St. Macarius said, “If we remember the evil that others have done to us, we shut down our ability to remember God.”
From the Desert Fathers
Memory is a very powerful thing. The older I get, and the more of my earthly life lies behind me instead of before me, memory becomes indeed powerful. I have lived in my present home for almost 20 years, which, for a priest, can be quite a while. In the Orthodox life that we now live – I do not expect to be anywhere else in my lifetime.
Memory, like most things, has two sides. It can be the repository of blessings, the remembrance of the goodness of God, and it can be the repository of bitterness, the remembrance of wrongs. It is obvious in the life of the Church that we are given authority and grace to heal the remembrance of wrongs. Indeed, forgiveness (both of our own sins and those of others) seems to be precisely this power over the past – the grace of God working in us to heal what has been.
The remembrance of God has something which carries it beyond the past, however. In the Divine Liturgy, when the priest speaks the “words of remembrance” (“do this in remembrance of me”) he is not engaging in an act of recalling the past, but an act in which that which was spoken is made present reality. Christ is the Alpha and the Omega, the beginning and the end. His life and actions are certainly historical, but, at the same time, they transcend any particular moment of history. The historical is united to the ahistorical: time and eternity find a union within Him.
By the same token, our “remembrance” of God is itself a union of time and eternity in which we (the timely) are united to the Eternal, and the timelessness of the Messianic Banquet is set before us. This is proper Christian eschatology (concern with the “last” things).
The remembrance of wrongs is an anti-eschatology. It seeks to make present that which has no true or proper existence. Evil certainly has tragic and destructive effects on the world, but it is still nothing. Evil is not a “something,” but merely the abuse of a free-will. It cannot truly destroy what God has established. It’s existence is a “false existence,” abiding only as a parasite on the truth of our existence.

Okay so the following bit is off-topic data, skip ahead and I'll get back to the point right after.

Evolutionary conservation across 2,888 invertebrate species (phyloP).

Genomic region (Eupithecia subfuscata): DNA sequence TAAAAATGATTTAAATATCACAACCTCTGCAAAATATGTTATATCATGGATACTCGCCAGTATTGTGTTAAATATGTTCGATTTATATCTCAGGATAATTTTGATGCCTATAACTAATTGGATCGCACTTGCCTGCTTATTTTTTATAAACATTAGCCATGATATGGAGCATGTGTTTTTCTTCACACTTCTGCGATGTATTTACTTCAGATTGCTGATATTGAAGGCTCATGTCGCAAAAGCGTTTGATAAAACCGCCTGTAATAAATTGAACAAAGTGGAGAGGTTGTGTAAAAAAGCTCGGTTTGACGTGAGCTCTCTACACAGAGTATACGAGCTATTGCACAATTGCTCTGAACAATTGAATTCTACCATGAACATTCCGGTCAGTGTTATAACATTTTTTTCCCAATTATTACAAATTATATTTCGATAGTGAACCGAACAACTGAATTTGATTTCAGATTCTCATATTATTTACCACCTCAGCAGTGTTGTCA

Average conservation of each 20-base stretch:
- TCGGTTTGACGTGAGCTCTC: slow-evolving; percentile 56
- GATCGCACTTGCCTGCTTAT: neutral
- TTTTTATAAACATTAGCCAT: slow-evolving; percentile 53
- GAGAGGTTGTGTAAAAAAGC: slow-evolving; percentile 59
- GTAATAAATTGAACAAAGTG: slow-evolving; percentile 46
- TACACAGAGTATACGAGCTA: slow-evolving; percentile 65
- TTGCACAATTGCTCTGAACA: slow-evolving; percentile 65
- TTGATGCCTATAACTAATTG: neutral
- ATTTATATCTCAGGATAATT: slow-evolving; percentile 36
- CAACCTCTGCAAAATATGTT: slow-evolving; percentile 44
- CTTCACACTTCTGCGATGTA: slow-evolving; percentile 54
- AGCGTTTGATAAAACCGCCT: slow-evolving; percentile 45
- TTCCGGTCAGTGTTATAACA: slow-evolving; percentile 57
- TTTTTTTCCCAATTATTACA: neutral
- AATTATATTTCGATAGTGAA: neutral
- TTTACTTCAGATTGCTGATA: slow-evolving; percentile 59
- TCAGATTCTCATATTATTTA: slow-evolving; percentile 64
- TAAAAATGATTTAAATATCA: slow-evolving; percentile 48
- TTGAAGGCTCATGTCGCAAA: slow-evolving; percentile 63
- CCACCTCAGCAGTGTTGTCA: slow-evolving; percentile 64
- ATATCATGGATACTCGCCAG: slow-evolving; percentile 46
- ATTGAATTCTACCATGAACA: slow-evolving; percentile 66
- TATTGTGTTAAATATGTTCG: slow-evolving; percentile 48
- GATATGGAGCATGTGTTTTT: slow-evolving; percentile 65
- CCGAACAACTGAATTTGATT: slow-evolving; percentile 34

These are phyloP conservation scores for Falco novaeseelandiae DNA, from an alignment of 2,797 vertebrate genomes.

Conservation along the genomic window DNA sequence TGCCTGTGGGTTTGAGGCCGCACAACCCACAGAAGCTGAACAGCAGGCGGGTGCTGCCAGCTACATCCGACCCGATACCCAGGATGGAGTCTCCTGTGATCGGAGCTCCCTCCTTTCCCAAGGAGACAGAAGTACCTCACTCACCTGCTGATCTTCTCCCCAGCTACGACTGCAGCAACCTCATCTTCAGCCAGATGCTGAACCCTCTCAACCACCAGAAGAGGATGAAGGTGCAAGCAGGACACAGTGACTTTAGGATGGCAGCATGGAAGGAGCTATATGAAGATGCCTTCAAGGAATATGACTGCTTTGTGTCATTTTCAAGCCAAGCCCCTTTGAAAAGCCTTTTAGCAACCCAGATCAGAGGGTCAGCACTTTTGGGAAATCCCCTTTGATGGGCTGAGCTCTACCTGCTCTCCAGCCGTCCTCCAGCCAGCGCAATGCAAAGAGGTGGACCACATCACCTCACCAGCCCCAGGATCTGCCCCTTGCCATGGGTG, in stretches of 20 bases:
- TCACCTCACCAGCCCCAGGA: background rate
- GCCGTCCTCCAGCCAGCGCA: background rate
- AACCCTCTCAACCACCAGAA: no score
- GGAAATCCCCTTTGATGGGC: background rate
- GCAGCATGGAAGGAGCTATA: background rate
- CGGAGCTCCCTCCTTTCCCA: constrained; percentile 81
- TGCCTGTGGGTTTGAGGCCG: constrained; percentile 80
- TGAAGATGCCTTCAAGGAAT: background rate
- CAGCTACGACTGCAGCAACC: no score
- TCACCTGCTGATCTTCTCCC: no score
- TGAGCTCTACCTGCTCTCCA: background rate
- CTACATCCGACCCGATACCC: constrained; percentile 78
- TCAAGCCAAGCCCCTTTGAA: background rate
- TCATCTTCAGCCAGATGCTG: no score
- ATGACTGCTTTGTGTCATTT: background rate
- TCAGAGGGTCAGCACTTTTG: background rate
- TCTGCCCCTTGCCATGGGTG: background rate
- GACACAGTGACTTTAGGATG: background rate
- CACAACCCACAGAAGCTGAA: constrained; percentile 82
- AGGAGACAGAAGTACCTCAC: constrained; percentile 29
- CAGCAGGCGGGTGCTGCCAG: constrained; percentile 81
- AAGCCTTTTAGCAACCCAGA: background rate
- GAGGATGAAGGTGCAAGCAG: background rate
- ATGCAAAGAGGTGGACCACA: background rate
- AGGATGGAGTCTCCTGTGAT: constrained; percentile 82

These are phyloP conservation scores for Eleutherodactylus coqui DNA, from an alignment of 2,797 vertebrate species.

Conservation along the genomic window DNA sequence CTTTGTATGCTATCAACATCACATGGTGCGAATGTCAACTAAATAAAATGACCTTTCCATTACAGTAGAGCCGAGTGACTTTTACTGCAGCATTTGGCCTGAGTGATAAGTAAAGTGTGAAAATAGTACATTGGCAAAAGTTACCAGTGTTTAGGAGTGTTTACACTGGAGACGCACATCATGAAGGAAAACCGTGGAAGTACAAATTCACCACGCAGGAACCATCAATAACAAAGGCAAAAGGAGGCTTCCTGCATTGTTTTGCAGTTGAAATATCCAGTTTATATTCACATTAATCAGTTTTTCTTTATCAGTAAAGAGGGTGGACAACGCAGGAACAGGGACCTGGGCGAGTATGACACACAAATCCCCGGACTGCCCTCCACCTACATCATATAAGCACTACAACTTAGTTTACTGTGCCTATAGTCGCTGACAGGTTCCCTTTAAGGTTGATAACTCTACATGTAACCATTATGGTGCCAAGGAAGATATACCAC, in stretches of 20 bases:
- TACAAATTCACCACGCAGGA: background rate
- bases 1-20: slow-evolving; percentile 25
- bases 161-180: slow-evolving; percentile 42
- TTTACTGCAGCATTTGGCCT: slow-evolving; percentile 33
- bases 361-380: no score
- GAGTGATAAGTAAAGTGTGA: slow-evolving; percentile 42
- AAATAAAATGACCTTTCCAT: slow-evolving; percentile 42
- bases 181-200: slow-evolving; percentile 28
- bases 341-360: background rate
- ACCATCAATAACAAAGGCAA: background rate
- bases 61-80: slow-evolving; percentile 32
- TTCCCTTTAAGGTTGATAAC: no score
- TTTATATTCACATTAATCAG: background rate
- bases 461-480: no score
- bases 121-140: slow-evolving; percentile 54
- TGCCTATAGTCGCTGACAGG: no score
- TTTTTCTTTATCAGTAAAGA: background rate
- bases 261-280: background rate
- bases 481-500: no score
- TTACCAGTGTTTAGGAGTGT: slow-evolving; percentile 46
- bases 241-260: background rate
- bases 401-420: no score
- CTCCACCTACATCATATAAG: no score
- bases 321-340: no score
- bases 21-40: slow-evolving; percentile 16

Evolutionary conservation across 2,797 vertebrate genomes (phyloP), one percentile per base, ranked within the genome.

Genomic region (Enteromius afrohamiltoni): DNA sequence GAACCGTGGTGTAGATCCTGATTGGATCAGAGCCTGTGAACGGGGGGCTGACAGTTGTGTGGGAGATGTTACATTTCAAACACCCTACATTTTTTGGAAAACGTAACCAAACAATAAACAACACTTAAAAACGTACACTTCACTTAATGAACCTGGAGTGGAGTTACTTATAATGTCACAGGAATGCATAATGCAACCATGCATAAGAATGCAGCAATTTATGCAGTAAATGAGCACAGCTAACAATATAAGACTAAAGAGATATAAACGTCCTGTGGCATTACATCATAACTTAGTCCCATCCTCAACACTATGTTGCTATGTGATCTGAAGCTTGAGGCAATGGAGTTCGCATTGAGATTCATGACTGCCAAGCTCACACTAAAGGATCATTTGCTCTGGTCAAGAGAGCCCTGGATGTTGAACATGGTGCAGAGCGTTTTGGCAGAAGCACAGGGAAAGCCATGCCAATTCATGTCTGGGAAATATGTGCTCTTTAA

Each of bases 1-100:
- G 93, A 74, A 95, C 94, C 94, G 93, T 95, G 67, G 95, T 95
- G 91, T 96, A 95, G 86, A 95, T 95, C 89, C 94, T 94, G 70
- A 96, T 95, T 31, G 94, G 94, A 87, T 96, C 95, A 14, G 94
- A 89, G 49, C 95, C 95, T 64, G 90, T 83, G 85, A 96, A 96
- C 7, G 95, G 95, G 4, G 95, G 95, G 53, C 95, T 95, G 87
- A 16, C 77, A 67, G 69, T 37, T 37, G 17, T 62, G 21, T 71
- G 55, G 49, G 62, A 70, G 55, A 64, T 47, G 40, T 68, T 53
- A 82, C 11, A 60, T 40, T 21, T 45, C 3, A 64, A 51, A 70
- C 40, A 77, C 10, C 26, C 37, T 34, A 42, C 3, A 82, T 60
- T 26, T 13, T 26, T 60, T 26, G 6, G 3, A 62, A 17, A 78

Thus the remembrance of wrong “shuts down our ability to remember God,” not because we have put something else in God’s place, but because we have put “nothing” in God’s place. Forgiveness is the great tool of justice which God has given us. For with forgiveness we fill with goodness and the wholeness of love what before was only darkness and the emptiness of hatred and anger.
The good thief, crucified beside our Lord, found salvation “in a single moment.” His request, “Remember me when you come into Your kingdom,” is a confession of faith that recognizes that the remembrance of God, and the remembrance by God, is triumphant over every sin and every evil. It is the triumph of “that which is” over “that which is not.”
Paradise is never far away from us – it is in our hearts and on our lips as we remember God.
As the Romanian Elder Cleopa constantly greeted his disciples, “May paradise consume you!”
My it indeed consume us and with us sweep away every memory of wrong in the fullness of the remembrance of God.